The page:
New York Representatives Work to Pass a New Federal Law that Would Enhance Anti-Discrimination Protections for Older Workers

If you are familiar with federal discrimination law, then you likely know that age discrimination, like sex discrimination, race discrimination, disability discrimination, religious discrimination, and sexual orientation discrimination (among others) is prohibited. If an employer has fired you, demoted you, refused to hire you, or taken other adverse employment actions against you because you are older then, with the aid of a knowledgeable New York age discrimination lawyer, you can sue and win in court.

What you may not know, however, is that it is harder to win a federal age discrimination case than it is to win other types of federal employment discrimination cases. A bill that just passed the House of Representatives would change that and make the barrier against establishing a case of federal age discrimination the same as that for all other forms of federal workplace discrimination.

Age discrimination has been a violation of federal law since 1967 when Congress passed the Age Discrimination in Employment Act (ADEA). At that time, the degree of protection older workers received under the federal law was equal to the protection other groups (such as racial minorities and religious groups) received.

It stayed that way for four decades. Then in 2009, the U.S. Supreme Court issued a ruling, Gross v. FBL Financial, that said that, in federal age discrimination cases, the discriminated worker must prove that he would not have suffered discrimination “but for” his age. This made federal age discrimination cases harder to win as compared to other federal employment discrimination cases, where a worker is required only to prove either that she would not have suffered discrimination but for her protected-group status or that her protected-group status was one of several “mixed motives” that triggered the discrimination.

Putting age discrimination protections back on a level with other forms of discrimination

The Protecting Older Workers Against Discrimination Act of 2021 seeks to undo the changes created by the Supreme Court’s 2009 ruling in the Gross case. That would give older workers harmed by ageism on the job all the same tools as other discriminated workers. The bill was introduced by two representatives (one Democrat and one Republican,) with 13 original co-sponsors, which included Rep. John Katko, whose district includes the Syracuse area. Antonio Delgado, a representative from Hudson Valley who also supported the bill, stated that he “was proud to join colleagues from both sides of the aisle to pass the Protecting Older Workers Against Discrimination Act, which amends the law to ensure older workers have the workplace protections they deserve.”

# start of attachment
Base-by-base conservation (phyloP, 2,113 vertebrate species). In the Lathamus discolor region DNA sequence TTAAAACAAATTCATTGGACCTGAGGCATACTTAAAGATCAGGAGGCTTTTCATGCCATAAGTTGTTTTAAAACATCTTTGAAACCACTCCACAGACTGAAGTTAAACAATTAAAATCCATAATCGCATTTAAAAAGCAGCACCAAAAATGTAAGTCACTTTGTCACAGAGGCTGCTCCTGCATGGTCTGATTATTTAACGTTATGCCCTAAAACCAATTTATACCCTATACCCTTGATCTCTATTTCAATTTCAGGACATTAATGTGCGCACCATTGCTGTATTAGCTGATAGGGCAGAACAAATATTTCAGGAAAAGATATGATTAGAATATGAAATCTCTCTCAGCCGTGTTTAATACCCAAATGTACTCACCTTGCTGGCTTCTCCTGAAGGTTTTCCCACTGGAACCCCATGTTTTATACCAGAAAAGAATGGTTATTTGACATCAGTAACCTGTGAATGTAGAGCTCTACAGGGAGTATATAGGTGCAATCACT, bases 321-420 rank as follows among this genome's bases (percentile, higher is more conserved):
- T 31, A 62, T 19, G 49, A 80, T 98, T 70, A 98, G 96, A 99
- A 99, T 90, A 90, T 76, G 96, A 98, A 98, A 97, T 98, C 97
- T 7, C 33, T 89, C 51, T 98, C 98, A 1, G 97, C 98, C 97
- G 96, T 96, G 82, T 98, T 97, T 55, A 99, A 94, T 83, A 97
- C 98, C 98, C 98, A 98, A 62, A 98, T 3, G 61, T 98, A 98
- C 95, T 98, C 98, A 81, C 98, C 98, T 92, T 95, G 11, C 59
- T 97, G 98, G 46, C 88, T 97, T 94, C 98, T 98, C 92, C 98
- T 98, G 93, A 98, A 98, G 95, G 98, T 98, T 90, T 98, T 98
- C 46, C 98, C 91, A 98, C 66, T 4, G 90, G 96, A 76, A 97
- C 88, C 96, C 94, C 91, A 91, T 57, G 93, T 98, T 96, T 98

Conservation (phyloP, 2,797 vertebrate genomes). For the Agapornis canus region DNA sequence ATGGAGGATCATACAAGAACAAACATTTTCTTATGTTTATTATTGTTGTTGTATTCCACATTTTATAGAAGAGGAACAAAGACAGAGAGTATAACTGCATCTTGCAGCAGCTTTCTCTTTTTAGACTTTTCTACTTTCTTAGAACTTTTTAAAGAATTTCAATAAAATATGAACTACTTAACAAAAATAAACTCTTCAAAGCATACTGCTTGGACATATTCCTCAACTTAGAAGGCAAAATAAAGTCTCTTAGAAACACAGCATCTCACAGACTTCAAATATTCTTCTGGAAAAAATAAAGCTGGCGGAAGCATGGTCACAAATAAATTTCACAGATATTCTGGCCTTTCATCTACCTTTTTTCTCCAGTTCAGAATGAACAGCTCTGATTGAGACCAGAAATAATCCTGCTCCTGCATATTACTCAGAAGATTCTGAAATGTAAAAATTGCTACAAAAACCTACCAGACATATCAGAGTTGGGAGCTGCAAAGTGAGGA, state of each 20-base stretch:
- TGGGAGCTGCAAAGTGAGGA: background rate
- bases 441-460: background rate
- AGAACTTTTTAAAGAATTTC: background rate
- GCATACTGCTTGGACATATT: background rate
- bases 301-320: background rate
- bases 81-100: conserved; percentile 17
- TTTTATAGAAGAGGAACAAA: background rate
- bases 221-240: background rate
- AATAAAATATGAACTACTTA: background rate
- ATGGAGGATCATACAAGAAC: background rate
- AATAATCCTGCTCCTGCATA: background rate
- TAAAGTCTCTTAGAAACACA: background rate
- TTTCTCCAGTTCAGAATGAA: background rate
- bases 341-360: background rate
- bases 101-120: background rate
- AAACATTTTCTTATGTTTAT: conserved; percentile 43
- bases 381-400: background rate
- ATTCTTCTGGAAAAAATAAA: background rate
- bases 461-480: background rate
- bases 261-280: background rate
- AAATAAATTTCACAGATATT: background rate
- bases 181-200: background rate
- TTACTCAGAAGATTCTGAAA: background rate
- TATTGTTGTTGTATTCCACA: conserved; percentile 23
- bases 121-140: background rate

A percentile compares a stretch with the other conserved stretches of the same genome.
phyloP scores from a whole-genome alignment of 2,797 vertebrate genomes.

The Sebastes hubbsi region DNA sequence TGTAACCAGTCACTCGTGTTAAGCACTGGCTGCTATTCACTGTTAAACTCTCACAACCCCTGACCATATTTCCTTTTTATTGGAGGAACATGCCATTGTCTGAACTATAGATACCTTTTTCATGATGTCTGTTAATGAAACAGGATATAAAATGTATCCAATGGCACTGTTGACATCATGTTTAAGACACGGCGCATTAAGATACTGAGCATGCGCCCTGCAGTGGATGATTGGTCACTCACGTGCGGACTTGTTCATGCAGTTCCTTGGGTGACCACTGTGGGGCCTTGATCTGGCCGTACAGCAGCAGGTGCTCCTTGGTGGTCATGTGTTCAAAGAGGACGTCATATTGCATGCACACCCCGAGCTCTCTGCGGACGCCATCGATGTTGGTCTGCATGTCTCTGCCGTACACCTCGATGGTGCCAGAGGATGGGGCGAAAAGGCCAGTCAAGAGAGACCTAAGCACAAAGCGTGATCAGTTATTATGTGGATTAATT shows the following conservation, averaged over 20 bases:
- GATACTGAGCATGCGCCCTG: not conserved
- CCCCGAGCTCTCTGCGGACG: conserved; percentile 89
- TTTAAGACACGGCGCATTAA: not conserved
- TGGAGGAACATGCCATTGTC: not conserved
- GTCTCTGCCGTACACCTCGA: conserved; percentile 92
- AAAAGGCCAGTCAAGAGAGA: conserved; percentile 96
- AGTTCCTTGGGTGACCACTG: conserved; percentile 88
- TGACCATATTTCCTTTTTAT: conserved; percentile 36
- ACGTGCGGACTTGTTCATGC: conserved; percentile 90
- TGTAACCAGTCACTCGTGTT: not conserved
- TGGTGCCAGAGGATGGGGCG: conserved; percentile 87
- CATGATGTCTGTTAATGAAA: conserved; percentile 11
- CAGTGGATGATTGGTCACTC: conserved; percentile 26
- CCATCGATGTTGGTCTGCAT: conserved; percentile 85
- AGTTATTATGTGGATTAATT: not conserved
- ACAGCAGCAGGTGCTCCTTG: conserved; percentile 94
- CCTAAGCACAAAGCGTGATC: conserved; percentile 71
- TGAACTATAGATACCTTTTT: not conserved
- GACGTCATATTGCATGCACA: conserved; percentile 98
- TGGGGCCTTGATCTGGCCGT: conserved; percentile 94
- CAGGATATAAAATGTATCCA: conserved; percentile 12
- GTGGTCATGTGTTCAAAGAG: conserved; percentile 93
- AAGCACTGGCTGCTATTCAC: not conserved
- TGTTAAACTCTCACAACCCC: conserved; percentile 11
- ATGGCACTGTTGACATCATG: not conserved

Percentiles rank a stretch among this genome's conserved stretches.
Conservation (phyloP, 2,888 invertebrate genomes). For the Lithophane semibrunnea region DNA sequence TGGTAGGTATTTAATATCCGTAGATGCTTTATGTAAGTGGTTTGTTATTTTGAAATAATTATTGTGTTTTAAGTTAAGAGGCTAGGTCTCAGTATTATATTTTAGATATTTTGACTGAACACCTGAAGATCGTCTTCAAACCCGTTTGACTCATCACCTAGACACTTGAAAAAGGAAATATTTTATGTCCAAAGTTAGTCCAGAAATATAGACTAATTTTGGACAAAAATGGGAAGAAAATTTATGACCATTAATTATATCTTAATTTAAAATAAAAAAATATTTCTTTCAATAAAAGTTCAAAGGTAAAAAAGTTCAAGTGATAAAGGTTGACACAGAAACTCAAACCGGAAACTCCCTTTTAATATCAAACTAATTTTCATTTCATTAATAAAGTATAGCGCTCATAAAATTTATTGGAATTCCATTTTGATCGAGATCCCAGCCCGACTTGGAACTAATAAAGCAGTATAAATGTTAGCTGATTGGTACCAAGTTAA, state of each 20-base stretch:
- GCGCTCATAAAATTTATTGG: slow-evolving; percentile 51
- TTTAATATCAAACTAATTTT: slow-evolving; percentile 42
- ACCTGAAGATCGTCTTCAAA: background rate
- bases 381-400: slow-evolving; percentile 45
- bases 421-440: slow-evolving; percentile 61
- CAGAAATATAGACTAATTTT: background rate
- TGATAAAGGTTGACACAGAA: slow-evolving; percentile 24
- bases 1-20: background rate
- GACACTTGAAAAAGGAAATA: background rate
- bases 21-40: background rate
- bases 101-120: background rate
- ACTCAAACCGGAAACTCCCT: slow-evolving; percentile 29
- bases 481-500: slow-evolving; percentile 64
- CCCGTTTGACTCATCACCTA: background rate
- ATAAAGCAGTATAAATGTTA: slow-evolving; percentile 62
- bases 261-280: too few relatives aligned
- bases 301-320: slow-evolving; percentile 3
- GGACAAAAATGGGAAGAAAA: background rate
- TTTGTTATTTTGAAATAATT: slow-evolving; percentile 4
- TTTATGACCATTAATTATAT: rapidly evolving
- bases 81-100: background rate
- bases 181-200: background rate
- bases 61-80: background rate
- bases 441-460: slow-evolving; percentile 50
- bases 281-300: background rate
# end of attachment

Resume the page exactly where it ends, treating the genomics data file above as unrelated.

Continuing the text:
Delgado highlighted “surveys that have found 60% of older Americans experiencing some form of age discrimination while on the job,” according to Spectrum News. Other sources say that the rate of age discrimination in workplaces is even higher. AARP data published in May 2021 pegged the number at 78%.

Here locally, workers are already the beneficiaries of stronger legal protections. The federal ADEA protects workers over age 40 from age discrimination on the job. New York State and New York City law bans age discrimination, even if you, as the target of that age discrimination, are under the age of 40. In other words, New York employers are, except in special (and rare) circumstances, not allowed to hire, fire, promote, demote or take other employment actions based on the worker’s age, generally regardless of what that age is.

Last year, local workers got even more protection from the law. As of January 2020, New York City law expanded to say that its protections prohibiting age discrimination in the workplace applied to independent contractors as well as employees.

Age discrimination at work can take many forms. Perhaps it is a “reduction in force” (layoffs) that disproportionately eliminate older workers. Perhaps it is a company where older workers are consistently passed over for promotions in favor of younger, less qualified colleagues. Maybe it is a supervisor who talks about needing a more vibrant and “youthful” team. Any of these can potentially be examples of illegal discrimination.

When you work a job or apply for a position, you want to be judged on your merits, not on your race, sex, sexual orientation, gender identity, disability, or age. If you’ve experienced a work situation where you were judged on your birth certificate instead of your professional accomplishments, you may have a viable case in court. Reach out to the diligent age discrimination attorneys at Phillips & Associates, who have been helping workers like you for many years. Contact us online or at (212) 248-7431 today to set up a free and confidential consultation and find out more about what we can do to help you to get the fair and just outcome you deserve.

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